Does your business have a mobile strategy?

24 April 2010

Michael Eldridge

Michael Eldridge

Former Managing Director, UK

Michael Eldridge reviews why you can't afford not to consider a mobile strategy.

Latent Demand

The figures are astonishing and can only provide an indication of both the demand for, and the opportunity to improve performance by, properly supporting your workforce when they are outside of a conventional office environment.

  • 1 billion workers spending more than 10 hours per week working away from the office  
  • U.S. businesses are expected to spend $11.6 billion on mobile applications by 2012
  • Customer care and customer service are the #1 priority for CEOs and CIOs
  • Mobile apps other than email is becoming normal with downloads expected to reach 20 billion by 2014
  • IT departments will support more mobile phones than desk phones by 2014
  • Smartphone based applications are already playing an important part in attracting and retaining white collar staff

Above are just some of the predictions and statistics I've read over the last couple of months.  I've also had a number of discussions with CIOs acknowledging the wave of demand for home technology at  work i.e. the exciting applications people are using at home which they'd like available in the workplace.

I believe there is a lot of latent demand which will need to be addressed in the next few years and conventional approaches to the mobilising business processes will leave something to be desired.

The Piecemeal Approach

Historically, most approaches to mobilising business processes have been piecemeal and typically the demand, other than for mobile email and calendar has been to support a relatively small number of processes typically undertaken by blue collar workers e.g. service, proof of delivery etc.  The key was to choose a robust and proven point solution which met the requirement in hand.  This works as a strategy where: 

  • There aren't that many different processes to mobilise and consequently proliferation of different technologies isn't a major concern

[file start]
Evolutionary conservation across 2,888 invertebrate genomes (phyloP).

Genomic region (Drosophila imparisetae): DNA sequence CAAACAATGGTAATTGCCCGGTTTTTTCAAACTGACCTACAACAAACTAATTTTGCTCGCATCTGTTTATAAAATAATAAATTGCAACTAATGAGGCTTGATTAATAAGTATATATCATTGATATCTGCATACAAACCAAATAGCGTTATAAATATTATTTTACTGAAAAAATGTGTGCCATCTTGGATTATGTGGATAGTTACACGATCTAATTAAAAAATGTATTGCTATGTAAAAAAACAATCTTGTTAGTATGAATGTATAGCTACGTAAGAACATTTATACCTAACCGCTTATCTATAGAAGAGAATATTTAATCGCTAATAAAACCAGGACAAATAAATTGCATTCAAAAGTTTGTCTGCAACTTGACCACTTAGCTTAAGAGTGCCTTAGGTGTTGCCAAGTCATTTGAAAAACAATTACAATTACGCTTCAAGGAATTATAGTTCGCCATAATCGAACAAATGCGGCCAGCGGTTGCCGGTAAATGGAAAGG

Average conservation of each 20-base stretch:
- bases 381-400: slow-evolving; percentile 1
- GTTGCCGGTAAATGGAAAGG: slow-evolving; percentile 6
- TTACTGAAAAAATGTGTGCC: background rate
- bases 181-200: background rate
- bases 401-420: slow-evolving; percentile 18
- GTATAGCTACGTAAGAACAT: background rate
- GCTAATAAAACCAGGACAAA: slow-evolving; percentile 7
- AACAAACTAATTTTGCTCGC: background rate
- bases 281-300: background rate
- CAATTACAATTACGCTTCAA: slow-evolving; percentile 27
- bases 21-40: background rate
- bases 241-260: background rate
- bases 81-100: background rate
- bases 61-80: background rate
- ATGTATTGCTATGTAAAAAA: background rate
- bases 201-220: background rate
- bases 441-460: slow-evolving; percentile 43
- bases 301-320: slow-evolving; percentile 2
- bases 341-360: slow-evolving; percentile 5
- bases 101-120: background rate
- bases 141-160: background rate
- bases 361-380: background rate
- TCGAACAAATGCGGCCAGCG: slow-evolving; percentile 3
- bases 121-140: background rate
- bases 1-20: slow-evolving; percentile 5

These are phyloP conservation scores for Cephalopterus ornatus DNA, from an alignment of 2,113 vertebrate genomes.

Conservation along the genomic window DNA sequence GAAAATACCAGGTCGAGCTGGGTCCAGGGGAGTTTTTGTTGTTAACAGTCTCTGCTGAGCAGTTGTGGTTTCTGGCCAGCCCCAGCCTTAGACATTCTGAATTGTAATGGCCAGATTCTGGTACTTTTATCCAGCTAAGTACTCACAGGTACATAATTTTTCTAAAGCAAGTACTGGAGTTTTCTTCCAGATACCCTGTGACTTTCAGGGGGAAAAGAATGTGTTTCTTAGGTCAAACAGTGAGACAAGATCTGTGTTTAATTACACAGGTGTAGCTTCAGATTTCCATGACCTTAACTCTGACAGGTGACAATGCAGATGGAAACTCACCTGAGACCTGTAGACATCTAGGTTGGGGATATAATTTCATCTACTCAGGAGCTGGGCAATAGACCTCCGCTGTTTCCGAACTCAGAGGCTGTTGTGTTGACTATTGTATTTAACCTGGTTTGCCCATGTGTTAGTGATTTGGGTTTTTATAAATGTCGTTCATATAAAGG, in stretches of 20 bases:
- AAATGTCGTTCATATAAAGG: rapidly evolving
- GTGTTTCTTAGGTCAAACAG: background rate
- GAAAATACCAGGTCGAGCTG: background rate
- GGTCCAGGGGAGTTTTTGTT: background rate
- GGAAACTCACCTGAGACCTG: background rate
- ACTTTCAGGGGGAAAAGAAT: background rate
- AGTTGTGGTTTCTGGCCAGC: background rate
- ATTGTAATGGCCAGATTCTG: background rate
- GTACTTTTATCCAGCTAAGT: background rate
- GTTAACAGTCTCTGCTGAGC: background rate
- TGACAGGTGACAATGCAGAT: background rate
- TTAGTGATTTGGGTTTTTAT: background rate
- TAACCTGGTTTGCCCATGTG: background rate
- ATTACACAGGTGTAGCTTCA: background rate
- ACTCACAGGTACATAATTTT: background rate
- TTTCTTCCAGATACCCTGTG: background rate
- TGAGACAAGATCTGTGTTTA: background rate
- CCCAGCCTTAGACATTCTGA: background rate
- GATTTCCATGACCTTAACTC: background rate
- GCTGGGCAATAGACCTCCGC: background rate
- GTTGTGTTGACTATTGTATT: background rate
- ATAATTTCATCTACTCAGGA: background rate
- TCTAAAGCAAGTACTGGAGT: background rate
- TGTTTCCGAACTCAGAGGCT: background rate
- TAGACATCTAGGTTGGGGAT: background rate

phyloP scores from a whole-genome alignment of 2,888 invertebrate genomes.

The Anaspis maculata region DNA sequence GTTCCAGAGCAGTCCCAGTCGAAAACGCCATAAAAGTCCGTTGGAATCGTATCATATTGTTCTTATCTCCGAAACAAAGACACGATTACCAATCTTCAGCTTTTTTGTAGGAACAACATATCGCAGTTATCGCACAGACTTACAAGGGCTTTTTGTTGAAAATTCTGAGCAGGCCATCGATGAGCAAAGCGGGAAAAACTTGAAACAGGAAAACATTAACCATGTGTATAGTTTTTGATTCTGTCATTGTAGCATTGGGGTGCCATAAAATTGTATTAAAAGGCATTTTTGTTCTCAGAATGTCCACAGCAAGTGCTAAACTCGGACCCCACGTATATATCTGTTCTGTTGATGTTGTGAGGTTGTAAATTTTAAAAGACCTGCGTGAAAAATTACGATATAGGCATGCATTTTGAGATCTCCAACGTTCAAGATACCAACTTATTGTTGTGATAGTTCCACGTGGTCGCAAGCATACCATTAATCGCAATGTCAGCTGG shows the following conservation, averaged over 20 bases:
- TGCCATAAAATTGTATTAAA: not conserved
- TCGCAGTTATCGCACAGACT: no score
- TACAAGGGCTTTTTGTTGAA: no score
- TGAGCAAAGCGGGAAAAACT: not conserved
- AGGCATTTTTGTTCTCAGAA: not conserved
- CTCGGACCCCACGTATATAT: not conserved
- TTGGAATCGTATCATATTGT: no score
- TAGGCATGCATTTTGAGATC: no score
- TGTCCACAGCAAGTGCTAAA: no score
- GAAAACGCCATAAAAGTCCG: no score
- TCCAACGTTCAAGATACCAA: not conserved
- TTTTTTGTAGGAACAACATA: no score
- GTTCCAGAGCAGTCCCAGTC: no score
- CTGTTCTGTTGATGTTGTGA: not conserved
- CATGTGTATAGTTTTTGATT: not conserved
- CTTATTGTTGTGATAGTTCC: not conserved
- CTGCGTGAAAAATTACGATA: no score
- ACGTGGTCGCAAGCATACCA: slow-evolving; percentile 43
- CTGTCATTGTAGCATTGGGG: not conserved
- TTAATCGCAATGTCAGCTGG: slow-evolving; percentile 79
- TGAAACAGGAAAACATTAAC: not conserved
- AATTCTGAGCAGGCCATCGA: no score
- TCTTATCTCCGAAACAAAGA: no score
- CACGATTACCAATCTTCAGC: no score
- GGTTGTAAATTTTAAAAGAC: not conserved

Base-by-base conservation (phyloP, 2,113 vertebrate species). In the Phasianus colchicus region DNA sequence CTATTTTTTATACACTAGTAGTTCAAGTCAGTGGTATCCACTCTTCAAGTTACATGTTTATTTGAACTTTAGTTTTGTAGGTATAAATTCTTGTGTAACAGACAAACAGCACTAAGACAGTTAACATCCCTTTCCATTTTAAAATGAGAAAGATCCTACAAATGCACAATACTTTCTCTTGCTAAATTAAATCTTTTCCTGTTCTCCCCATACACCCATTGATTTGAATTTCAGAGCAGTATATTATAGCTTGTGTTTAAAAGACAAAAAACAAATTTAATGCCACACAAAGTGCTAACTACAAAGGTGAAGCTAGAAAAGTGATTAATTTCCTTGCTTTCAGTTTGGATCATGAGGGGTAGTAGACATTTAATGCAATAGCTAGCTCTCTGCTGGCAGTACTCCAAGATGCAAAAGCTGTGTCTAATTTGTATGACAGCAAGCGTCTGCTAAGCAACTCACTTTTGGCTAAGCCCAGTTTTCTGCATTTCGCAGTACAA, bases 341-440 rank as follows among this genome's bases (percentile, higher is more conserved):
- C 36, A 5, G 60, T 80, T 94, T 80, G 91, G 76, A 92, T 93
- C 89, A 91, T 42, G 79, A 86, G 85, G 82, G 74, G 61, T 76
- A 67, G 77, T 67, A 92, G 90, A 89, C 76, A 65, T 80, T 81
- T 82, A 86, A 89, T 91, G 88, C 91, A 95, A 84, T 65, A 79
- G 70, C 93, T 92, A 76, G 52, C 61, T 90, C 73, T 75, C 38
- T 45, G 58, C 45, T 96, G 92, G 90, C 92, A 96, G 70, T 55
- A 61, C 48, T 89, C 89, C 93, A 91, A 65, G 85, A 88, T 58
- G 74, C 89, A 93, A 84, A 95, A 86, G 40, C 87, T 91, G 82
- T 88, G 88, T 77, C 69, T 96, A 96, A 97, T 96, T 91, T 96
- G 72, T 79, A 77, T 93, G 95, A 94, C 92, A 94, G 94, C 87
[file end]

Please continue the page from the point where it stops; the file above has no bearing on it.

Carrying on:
• The hardware and operating system platform can be mandated across the user base

But now these paradigms are challenged because of:

Technology proliferation: As more disparate processes are mobilised supporting a proliferation of different technologies becomes unworkable.

Disparate platforms: As the user base becomes more diverse so does the requirement to support multiple technology and operating system platforms, often in the white collar world, the users own.

A More Strategic View

It is important for organisations to consider mobile requirements as a whole, not just current and perceived future demand, when looking at mobilising business processes.

You need to consider and understand the dangers of technology proliferation.   Look at the needs of the business going forward and weigh up the advantages offered by a strong platform which can be used to develop multiple applications against the desire for an application that meets the needs of a single requirement.

Understand the future requirements and considerations not just in terms of the ability to mobilise processes but the wider implications of data security and protection, as well as how to manage a plethora of different devices out in the field.

Ultimately each organisation will have to weigh up what is important to it.  Where a requirement is particularly specialist and functionally rich the benefits offered by a fully featured application will often be of paramount importance.   In many cases however if organisations look to the future they will place emphasis in finding a platform on which they can build a mobile strategy rather than finding a single application that meets an immediate need.

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